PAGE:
For bullion, what has been largely a golden year, is ending on something of a mixed note.
The peak of August seems a long time ago, and the last few weeks have seen gold trade in a narrow range of $1,800 an ounce to $1,900 an ounce.
Greater political stability in the US and hopes for effective vaccination programmes to combat the coronavirus pandemic have taken some of the anxiety out of investment markets, anxiety on which gold thrives.
As good as it got
A boom year for equities has also bolstered faith in paper assets as opposed to gold and other safe havens, such as real estate.
Bullion thus faces an uncertain 2021, but that should not detract from the spectacular rise seen during the past 12 months, much of which remains locked into the price.
On 31 December 2019, it traded at $1,523, and its 12-monthly low was seen on 17 March, at $1,472.35. This was a time when assets of all sorts plunged in price, as the economic effects of the coronavirus spooked markets with fears that the whole basis of modern market economies was under threat.
More significant, perhaps, in the specific case of gold was the high point, seen on 7 August, of $2,061.50. This was reached at a time when the US was racked with civil disorder and there were suggestions that President Donald Trump would refuse to accept an adverse election result.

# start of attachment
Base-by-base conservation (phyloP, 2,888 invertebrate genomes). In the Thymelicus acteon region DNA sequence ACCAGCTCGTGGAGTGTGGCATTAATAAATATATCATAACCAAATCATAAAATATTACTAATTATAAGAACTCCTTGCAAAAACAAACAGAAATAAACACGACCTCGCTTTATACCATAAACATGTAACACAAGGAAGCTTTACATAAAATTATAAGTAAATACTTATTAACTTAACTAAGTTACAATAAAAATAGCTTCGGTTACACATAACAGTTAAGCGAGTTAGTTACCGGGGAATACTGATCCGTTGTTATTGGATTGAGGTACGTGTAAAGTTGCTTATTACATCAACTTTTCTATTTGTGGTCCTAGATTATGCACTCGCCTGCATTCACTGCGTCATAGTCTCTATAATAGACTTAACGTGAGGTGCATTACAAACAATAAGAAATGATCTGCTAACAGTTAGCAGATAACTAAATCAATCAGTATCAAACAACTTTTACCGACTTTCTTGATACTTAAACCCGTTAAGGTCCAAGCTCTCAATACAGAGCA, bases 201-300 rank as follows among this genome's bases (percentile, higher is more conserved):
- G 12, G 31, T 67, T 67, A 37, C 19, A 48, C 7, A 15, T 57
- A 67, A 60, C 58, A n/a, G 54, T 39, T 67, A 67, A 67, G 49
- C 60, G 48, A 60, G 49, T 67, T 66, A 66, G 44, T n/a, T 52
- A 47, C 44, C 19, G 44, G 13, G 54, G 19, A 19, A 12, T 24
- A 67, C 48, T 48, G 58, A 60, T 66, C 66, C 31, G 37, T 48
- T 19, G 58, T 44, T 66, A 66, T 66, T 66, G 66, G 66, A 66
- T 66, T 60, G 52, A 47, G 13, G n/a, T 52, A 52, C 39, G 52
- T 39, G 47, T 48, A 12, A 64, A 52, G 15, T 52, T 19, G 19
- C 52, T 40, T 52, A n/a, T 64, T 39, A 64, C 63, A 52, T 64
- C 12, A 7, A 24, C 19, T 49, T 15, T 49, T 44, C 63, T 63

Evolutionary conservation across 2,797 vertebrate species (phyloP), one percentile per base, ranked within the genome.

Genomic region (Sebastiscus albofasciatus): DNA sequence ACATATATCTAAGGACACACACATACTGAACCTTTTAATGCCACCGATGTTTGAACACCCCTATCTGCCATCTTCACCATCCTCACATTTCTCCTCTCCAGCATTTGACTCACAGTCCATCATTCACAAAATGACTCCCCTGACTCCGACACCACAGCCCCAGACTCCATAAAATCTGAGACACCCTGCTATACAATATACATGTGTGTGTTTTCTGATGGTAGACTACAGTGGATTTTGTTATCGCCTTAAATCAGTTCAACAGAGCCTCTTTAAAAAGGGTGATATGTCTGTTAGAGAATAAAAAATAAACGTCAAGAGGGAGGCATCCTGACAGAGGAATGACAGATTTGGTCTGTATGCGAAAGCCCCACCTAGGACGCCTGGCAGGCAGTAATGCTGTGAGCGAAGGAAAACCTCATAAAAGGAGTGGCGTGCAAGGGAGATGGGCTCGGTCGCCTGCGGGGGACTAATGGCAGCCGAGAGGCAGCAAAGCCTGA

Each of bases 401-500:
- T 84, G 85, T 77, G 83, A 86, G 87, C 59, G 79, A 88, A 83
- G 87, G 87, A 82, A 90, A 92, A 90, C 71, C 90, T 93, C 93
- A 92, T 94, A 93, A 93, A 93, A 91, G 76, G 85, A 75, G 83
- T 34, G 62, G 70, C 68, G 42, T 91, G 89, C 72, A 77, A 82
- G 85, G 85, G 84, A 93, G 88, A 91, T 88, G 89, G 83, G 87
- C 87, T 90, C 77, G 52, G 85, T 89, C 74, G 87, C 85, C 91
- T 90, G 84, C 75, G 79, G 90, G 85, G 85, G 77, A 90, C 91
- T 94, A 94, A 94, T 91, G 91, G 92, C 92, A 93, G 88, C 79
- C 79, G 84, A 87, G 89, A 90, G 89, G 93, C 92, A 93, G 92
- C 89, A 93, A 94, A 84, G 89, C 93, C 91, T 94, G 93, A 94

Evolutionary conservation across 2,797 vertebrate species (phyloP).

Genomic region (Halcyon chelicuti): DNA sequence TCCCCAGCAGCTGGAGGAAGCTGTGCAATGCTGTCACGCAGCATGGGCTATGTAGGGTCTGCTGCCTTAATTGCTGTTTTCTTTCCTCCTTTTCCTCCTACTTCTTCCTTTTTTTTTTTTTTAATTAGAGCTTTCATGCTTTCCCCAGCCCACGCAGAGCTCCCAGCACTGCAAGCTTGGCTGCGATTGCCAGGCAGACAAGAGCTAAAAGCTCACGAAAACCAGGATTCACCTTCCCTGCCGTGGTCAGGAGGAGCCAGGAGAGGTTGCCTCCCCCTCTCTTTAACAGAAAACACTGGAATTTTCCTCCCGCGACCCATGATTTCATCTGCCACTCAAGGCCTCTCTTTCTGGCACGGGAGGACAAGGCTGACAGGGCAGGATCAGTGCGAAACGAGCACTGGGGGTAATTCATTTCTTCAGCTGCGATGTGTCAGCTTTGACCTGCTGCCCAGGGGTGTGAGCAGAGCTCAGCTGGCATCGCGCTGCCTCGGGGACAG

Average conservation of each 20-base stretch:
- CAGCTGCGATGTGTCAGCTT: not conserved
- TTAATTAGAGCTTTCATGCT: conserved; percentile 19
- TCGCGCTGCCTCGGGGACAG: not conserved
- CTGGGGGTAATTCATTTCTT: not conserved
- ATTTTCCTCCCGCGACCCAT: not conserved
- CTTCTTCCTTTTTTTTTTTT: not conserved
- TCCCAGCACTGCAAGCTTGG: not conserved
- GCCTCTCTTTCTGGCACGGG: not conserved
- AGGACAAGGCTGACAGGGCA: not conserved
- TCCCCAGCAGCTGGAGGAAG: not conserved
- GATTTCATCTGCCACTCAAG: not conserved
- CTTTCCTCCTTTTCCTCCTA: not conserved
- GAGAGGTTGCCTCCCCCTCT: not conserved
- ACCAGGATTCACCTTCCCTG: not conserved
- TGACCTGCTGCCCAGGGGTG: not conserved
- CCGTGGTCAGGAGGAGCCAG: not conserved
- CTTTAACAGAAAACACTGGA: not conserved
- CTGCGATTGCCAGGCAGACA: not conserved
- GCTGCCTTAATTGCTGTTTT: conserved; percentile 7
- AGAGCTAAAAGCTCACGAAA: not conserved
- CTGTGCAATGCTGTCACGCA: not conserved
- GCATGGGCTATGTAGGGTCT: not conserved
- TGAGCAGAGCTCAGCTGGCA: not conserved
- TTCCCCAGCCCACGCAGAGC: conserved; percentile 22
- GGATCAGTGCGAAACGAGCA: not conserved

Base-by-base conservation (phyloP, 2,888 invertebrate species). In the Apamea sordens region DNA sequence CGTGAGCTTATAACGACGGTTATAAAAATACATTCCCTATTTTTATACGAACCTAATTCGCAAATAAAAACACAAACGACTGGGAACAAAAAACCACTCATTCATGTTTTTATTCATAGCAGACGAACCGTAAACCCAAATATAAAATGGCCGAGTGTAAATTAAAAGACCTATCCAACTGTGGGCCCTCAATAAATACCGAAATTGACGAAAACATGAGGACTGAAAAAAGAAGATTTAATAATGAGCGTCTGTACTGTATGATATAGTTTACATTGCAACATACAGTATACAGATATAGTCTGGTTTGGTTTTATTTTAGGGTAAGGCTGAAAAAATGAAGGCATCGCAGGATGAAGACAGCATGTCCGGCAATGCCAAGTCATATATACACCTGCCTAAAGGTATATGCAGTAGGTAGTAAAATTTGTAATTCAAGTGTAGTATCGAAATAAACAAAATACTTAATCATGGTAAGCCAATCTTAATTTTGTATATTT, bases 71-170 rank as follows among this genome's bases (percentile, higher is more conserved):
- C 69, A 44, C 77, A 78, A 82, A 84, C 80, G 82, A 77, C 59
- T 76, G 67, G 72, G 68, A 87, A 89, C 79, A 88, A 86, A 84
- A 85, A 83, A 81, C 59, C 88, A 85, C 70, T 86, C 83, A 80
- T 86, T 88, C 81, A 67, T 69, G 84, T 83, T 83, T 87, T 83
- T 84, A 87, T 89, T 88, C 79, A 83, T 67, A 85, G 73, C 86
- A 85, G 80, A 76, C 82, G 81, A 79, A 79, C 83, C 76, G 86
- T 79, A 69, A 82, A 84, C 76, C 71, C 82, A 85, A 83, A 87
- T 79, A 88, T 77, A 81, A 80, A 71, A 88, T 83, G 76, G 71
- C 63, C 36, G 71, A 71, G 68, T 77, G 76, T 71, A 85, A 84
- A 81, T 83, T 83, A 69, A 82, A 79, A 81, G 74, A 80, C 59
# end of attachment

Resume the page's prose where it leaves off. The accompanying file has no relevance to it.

Such developments helped undermine the appeal of gold’s chief rival as a safe-haven asset, the dollar, and almost certainly played a part in pushing bullion to what, in nominal terms – i.e. with no accounting for inflation - is its all-time high.
But this was as good as it was going to get in 2020, and in the following months a downward momentum seemed to have set in, with each trough deeper than the last and each recovery weaker. By 30 November, the price reached a recent low point of $1,771.95, since when a partial uptick has taken it back to $1,875.
Five years of rises
That means that, for all the lost ground since August, gold prices are still about 23% higher than a year ago.
Conventional thinking would suggest that bullion may have a harder time of it in 2021 than in 2020. As President, Joe Biden may feel obliged to display fiscal and monetary orthodoxy, which would support US government bonds and the dollar and dull the appeal of gold.
A return to economic growth in the wake of successful vaccination programmes could further burnish the attraction of assets that give a return, such as shares and corporate bonds – gold produces no return and incurs storage costs.
All that said, these are not conventional times, and the patterns of the last five years shows a steady increase in gold prices that was only slightly affected by the downswing after August 2020. Fans of the yellow metal will doubtless be betting that this will be maintained in the year ahead.